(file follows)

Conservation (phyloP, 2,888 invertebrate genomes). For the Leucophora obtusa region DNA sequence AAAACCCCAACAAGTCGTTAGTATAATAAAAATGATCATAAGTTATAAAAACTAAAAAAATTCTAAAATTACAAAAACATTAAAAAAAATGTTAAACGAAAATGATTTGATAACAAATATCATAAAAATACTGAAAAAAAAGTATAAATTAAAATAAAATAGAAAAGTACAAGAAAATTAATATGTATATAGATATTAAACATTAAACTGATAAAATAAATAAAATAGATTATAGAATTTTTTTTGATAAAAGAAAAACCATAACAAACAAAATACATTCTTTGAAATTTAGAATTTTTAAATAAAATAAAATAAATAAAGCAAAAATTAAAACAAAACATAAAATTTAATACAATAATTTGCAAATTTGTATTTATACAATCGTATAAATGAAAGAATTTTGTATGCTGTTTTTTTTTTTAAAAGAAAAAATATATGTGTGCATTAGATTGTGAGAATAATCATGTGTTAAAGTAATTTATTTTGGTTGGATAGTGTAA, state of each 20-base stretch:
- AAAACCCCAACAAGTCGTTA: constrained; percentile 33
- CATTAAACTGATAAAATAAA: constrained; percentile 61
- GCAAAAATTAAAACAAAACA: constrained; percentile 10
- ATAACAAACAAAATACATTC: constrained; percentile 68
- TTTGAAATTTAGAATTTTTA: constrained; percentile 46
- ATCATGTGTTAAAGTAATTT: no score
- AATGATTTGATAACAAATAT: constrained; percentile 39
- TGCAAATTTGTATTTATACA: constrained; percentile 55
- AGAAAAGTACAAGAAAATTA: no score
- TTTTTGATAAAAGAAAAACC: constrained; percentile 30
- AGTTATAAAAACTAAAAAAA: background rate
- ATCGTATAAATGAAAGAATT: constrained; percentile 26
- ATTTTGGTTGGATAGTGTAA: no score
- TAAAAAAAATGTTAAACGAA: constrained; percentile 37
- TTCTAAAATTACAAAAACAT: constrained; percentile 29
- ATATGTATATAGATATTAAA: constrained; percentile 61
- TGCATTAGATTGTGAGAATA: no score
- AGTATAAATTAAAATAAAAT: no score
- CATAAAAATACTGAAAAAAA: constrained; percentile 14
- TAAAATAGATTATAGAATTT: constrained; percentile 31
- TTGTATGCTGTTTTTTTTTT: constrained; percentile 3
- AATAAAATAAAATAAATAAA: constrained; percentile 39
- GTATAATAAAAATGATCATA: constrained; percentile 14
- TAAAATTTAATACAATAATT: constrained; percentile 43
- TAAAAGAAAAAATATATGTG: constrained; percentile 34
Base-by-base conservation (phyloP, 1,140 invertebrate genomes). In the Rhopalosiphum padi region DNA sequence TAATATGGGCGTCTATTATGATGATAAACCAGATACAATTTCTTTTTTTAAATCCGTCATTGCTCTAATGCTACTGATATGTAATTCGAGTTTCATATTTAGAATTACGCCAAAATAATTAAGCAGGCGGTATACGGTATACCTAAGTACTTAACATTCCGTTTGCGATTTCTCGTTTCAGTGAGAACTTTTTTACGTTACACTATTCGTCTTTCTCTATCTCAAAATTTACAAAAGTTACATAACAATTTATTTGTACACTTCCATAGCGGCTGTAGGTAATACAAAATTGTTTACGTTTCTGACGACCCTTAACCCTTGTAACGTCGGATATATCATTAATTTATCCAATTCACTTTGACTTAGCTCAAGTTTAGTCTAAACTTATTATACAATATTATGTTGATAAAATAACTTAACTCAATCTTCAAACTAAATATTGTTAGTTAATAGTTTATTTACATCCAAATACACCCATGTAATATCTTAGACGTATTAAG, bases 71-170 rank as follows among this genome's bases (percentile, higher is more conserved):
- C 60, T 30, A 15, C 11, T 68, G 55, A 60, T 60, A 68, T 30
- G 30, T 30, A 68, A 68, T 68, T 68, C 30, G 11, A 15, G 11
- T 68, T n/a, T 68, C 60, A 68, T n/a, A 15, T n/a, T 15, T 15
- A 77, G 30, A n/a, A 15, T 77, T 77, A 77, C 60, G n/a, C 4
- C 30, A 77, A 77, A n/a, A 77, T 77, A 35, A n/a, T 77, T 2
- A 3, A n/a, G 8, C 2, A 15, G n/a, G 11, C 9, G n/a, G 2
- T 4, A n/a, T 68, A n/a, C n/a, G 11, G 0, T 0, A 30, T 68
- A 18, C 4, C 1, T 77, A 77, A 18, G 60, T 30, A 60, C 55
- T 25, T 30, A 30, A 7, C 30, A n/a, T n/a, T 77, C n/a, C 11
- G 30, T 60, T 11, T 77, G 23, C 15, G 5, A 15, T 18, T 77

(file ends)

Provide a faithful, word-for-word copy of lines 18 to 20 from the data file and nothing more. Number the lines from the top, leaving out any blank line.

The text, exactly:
- TGCATTAGATTGTGAGAATA: no score
- AGTATAAATTAAAATAAAAT: no score
- CATAAAAATACTGAAAAAAA: constrained; percentile 14